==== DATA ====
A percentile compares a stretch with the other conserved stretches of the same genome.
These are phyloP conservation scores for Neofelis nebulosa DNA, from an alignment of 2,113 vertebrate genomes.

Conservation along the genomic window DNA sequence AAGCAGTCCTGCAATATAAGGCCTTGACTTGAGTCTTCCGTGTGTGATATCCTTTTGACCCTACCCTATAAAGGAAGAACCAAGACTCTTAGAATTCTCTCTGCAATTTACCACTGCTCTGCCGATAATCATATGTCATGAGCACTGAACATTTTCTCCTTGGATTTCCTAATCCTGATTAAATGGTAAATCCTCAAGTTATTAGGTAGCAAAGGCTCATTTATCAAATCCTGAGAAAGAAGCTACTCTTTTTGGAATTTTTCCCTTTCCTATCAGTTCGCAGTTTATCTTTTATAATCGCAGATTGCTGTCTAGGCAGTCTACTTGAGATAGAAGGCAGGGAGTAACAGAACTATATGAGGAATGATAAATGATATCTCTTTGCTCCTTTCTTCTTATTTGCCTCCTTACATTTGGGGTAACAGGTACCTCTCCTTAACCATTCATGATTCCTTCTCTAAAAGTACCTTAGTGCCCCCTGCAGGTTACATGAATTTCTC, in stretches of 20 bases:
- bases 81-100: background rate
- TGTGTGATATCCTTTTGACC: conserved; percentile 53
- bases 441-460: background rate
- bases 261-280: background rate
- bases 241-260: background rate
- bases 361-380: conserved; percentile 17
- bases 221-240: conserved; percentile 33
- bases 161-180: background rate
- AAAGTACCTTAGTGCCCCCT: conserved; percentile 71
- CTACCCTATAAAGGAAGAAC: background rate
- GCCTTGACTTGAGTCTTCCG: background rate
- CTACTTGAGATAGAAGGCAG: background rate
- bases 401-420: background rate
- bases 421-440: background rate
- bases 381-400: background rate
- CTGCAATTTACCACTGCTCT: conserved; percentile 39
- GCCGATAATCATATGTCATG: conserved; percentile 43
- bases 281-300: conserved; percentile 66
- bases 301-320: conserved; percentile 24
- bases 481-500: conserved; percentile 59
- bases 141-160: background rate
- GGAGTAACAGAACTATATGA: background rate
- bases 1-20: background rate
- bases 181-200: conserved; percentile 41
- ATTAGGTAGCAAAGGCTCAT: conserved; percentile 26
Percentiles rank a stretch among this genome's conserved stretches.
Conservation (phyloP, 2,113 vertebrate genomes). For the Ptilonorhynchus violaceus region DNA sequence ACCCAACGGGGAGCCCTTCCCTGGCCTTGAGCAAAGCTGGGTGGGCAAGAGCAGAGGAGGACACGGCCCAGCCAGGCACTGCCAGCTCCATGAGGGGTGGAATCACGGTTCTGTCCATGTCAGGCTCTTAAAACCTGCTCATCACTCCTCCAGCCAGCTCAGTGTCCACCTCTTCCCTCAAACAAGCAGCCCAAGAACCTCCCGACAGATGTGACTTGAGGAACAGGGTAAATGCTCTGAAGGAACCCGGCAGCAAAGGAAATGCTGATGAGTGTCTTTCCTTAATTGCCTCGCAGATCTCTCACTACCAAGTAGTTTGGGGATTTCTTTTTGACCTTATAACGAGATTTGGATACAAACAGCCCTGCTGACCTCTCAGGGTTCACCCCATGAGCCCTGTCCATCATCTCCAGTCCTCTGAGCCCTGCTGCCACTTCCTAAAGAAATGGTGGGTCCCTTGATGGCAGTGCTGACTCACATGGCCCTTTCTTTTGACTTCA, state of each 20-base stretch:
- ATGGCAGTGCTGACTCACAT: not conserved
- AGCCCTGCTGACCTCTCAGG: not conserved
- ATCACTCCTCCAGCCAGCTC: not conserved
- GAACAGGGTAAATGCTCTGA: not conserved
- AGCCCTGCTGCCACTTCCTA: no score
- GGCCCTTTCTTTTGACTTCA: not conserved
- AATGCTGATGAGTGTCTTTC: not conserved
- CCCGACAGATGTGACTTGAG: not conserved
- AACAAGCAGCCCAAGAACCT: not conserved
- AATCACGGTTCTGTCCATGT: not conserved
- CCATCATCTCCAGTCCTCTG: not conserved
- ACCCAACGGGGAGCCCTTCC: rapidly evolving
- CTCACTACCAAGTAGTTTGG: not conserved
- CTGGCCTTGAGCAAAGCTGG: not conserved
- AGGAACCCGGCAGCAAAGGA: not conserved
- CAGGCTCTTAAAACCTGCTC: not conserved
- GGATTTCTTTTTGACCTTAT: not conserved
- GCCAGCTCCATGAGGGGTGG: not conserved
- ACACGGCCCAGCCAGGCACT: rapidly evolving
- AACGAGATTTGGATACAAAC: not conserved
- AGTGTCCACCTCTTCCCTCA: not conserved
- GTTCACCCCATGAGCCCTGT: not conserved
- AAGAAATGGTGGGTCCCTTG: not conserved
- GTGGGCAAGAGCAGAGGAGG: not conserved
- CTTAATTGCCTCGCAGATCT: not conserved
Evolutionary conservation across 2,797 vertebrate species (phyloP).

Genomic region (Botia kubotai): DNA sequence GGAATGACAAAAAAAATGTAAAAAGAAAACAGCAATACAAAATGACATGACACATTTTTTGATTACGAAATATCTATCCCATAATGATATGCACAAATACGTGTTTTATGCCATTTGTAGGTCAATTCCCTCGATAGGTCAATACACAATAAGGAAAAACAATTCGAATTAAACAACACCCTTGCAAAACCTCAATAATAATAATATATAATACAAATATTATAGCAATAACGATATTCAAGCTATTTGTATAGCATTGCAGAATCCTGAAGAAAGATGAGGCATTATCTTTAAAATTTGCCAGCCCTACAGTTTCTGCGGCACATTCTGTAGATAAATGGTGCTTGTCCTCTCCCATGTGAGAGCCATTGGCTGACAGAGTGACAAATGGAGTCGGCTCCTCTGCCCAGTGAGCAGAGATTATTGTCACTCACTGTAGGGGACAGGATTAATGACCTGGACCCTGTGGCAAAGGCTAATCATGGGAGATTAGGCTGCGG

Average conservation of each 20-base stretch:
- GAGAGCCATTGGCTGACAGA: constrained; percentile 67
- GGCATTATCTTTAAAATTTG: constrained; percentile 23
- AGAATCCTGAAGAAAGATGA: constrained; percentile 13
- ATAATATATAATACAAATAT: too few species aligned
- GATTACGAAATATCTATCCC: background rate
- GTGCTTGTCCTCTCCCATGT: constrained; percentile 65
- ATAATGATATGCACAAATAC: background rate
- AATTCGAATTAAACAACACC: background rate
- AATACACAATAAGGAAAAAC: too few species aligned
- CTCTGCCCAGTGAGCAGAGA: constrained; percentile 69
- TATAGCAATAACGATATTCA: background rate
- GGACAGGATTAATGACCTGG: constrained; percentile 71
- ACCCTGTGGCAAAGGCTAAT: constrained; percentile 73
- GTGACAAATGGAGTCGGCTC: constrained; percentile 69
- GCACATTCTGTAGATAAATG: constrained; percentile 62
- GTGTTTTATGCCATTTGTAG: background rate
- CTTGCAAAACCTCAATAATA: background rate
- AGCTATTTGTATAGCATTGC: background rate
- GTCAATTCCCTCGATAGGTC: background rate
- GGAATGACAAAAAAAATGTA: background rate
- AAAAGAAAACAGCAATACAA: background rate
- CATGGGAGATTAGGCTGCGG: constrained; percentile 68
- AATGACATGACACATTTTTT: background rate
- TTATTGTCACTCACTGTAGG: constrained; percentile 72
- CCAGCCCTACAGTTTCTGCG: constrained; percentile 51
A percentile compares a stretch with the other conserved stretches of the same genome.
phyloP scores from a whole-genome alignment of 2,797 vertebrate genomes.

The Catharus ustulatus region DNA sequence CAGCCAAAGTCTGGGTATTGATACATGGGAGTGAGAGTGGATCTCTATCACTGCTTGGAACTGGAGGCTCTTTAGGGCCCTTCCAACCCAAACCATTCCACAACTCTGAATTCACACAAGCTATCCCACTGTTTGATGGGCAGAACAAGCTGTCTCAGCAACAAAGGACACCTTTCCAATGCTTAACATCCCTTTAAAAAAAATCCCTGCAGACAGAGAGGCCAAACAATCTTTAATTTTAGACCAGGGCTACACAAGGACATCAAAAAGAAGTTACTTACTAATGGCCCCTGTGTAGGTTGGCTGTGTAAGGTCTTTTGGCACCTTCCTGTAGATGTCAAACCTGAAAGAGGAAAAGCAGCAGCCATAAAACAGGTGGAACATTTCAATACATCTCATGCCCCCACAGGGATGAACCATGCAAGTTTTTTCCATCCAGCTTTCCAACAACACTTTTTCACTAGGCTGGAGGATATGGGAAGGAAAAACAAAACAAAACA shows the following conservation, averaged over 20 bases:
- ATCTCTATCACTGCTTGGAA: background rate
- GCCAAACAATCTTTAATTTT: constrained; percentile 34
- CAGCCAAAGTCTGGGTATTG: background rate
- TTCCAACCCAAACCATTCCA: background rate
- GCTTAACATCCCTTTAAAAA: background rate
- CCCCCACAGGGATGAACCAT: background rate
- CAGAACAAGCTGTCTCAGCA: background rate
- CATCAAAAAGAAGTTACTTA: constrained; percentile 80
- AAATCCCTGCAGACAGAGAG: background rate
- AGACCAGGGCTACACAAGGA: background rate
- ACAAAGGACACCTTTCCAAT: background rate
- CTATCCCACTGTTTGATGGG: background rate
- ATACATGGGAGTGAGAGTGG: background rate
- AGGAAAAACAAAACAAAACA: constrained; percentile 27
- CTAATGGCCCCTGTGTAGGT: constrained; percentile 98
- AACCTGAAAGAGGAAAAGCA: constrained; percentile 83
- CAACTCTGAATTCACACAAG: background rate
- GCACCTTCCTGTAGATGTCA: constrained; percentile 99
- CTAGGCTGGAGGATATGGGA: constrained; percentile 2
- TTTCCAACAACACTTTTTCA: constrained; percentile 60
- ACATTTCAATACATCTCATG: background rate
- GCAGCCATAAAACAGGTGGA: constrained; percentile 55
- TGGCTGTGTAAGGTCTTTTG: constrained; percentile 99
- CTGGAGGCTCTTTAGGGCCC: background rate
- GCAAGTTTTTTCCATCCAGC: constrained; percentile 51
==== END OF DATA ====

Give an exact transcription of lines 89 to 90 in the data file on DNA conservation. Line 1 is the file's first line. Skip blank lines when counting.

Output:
- CAGCCAAAGTCTGGGTATTG: background rate
- TTCCAACCCAAACCATTCCA: background rate